Page:Biagi - The Centaurians.djvu/309

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The Centaurians

I was desperate; positive I must see her at once. She replied verbally: "Much important business to transact; please excuse," etc——.

I gave it up. Why trouble her? She did not care and could not understand. Selfish, cold-hearted, God! how cruel this beautiful woman could be. She was one of those imperfect creatures who never love, their whole nature dominated by Self, fitfully passionate, as unreliable as life—yet was she my own creation, mine!

I found myself pitying the Vespa Prince; after all he was only a man like myself, and I suffered; yes, I suffered.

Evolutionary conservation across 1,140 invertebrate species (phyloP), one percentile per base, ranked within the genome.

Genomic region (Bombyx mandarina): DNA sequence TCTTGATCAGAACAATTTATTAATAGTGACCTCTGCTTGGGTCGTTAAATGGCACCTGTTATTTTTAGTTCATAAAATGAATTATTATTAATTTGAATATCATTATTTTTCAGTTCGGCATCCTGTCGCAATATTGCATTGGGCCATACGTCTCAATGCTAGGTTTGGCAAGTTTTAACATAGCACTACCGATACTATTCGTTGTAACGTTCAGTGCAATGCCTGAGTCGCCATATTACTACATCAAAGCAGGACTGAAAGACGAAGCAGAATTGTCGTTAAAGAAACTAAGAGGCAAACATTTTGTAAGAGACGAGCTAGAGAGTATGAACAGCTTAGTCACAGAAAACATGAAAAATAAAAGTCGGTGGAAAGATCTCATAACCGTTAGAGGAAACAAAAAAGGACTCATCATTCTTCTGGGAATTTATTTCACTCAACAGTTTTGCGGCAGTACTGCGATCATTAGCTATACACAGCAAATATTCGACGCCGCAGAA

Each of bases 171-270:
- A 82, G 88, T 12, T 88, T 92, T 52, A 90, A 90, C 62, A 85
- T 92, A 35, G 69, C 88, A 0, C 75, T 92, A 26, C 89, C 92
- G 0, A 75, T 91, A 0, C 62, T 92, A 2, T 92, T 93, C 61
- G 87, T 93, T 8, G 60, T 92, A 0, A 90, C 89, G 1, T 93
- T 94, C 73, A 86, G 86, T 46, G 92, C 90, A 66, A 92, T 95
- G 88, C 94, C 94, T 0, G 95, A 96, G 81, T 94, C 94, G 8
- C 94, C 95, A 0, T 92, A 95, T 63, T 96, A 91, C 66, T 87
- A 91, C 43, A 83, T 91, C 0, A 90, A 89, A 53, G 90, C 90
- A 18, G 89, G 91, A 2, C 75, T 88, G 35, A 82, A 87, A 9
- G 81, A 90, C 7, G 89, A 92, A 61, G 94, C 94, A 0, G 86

I sauntered aimlessly through the gardens, then wandered around the city, loitering in the streets and parks watching children at play, and finally sought rest in the Salon, burdened with art treasures. I looked again upon the tranquil beauty of Abella, wife of the gifted fisherman. The face was so calm, placid, vacant, one wondered why humanity worried over trivial nothings. Life is brief, and we cram so much unhappiness into it. Why strive for what we can never accomplish? Why strive at all? Be content, accept destiny, no effort can alter it; crawl and crawl as does the worm: we are but another species.

Life is a mysterious, enchanting dream, the awakening—dissolution. There are very few souls among the millions inhabiting this sphere that have mastered the knowledge of living, the majority merely exist. Every man, woman and child should be drilled through the intricacies of nature, make